What a couple of dopes we are.
“Are we going over Hoover Dam?”
“I don’t know.”
“Did you see that sign?”
“Yes. Let me look at the map.” Flip, flip, flip, flip. “Oh! Yes. Oops.”
Though we only had a journey of about 150 miles from Wikieup, Arizona to Las Vegas, we’d both studied the route several times to check our approach into Sin City. Hoover Dam nestles on the border of Arizona and Nevada, as bold on the map as the Boulder Dam that it used to be. The 247 square mile mass of Lake Mead shows as a big blue splash behind the dam on the road atlas, fed by the mighty Colorado River, downstream of the Grand Canyon.
How could we miss that? But neither of us had seen it, noted it or planned for it.
“The sign said ‘no trailers’.”
“It meant no commercial trailers.”
“Are you sure? It just said ‘no trailers’.”
“Well, yes . . . no . . . . I don’t know. We’ll just keep going and see if we get turned back.”
Flip, flip, flip, flip. “A hundred and forty miles.”
“What’s a hundred and forty miles?”
“A hundred and forty miles there and back to a junction where we can then go the long way round.”
“What should we do?”
Why does he ask me these impossible questions? I’ve learned not to commit myself. Equal blame will be allocated if the journey goes all wrong. I kept quiet while he concentrated on aiming the car down the road, possibly in the wrong direction.
“There’s another sign. It definitely says ‘no trailers.’ Ah, a phone number, 1-866 . . . oh. How are you supposed to read all that at 55 mph? Now what do we do?” I asked.
It was Jimmy’s turn to be non-committal to my question, perhaps pretending it was rhetorical. We’d only just passed through the town of Kingman and the landscape was looking barren as we climbed into high desert.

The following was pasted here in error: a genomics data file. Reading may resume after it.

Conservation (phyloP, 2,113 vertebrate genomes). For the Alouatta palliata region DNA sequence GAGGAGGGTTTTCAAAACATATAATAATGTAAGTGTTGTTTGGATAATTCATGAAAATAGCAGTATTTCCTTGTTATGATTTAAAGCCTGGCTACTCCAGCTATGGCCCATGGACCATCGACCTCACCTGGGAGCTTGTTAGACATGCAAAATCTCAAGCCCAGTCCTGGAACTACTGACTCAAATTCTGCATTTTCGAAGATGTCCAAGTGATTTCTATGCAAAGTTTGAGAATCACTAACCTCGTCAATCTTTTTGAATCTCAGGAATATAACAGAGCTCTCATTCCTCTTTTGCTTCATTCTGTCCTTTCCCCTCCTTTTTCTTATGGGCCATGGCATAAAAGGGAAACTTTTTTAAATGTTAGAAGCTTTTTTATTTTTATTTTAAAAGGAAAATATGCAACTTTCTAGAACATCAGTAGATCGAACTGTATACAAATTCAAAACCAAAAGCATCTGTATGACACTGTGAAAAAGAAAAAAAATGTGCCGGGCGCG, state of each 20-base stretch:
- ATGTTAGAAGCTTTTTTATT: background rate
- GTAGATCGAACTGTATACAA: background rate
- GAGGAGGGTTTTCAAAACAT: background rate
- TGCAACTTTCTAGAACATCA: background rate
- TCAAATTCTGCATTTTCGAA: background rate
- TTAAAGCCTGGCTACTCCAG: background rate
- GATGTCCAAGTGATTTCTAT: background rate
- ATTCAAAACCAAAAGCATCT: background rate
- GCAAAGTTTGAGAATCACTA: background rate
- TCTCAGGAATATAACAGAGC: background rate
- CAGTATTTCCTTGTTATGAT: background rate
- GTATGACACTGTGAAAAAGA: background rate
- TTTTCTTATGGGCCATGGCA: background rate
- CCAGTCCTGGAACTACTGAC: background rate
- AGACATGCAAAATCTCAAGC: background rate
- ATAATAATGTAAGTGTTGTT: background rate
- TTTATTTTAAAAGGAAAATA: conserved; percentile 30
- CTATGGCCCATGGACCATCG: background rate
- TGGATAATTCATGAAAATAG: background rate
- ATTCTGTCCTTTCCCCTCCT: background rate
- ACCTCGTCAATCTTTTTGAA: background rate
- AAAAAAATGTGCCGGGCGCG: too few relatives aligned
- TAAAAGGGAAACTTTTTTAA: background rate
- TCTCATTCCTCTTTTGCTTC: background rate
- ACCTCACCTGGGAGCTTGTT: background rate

We’re always climbing. The slightest puff of wind on our nose causes our car to change down into third gear. We’ve traveled “uphill’” all the way from Washington State down to Florida and back to Washington again.
“If I’m quick, I might get an internet signal. Maybe they have a website.” And they did. “Commercial trailers are prohibited to drive over Hoover Dam but recreational vehicles CAN cross the dam,” and then I did lose the signal.
“Well this is a nice surprise. We’re going to drive over Hoover Dam. I didn’t know it was here, did you?”
We’d driven hundreds of miles specifically to see the Grand Coulee Dam in Washington State yet here we were about to drive right over Hoover Dam by mistake, or like the chicken crossing the road – to get to the other side, but in this case, to get to the other side of a river.
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It is a little concerning that in this late stage in our travels, with all our navigating experience that we failed notice Hoover Dam. It is so huge it contains enough concrete to construct a two-lane road from San Francisco to New York – a definite landmark.
The deep ‘V’ shape of this dam is an image familiar to both of us as it is to many people but who knew it was just 25 miles southeast of Las Vegas? We’ve probably missed more tourist destinations than we’ve seen as we hurtle around the three and a half million square miles of this country. Jimmy is an alien and I’m almost a non-native, having lived more years in Europe than the U.S., so what he never knew in the first place as a foreigner, I’ve forgotten as a repatriated ex-pat.
So, no, we didn’t know Hoover Dam was smack dab in front of us and we were going to tow our trailer right over it.
This country is so vast, that there are too many geological, technical and historical wonders spread over thousands of miles for us to be aware of every little (and big) one in our vicinity.
Anyway, I’m making excuses now for our ignorance. One would think we’d have a better system by now.
While the pleasure of seeing one of America’s great engineering marvels was still causing us to grin with our serendipity (a more pleasing word than stupidity) we drove straight into Las Vegas rush hour traffic on a main artery to the center. Memories of towing through Los Angeles, New York, Chicago, San Francisco, as well as the kamikaze driving styles around us raised some white knuckles in the car. I counted down the numbers to our exit to North Las Vegas where we proceeded to get lost and Jimmy became more terse.
Which is only funny when it is someone else’s husband.
We popped back three years later for the pleasure of driving over the new bridge. Disappointingly you can’t see nuthin’ as you drive across. I guess gazing at the stunning landscape while attempting to point a car across a high bridge vulnerable to cross winds is asking for trouble: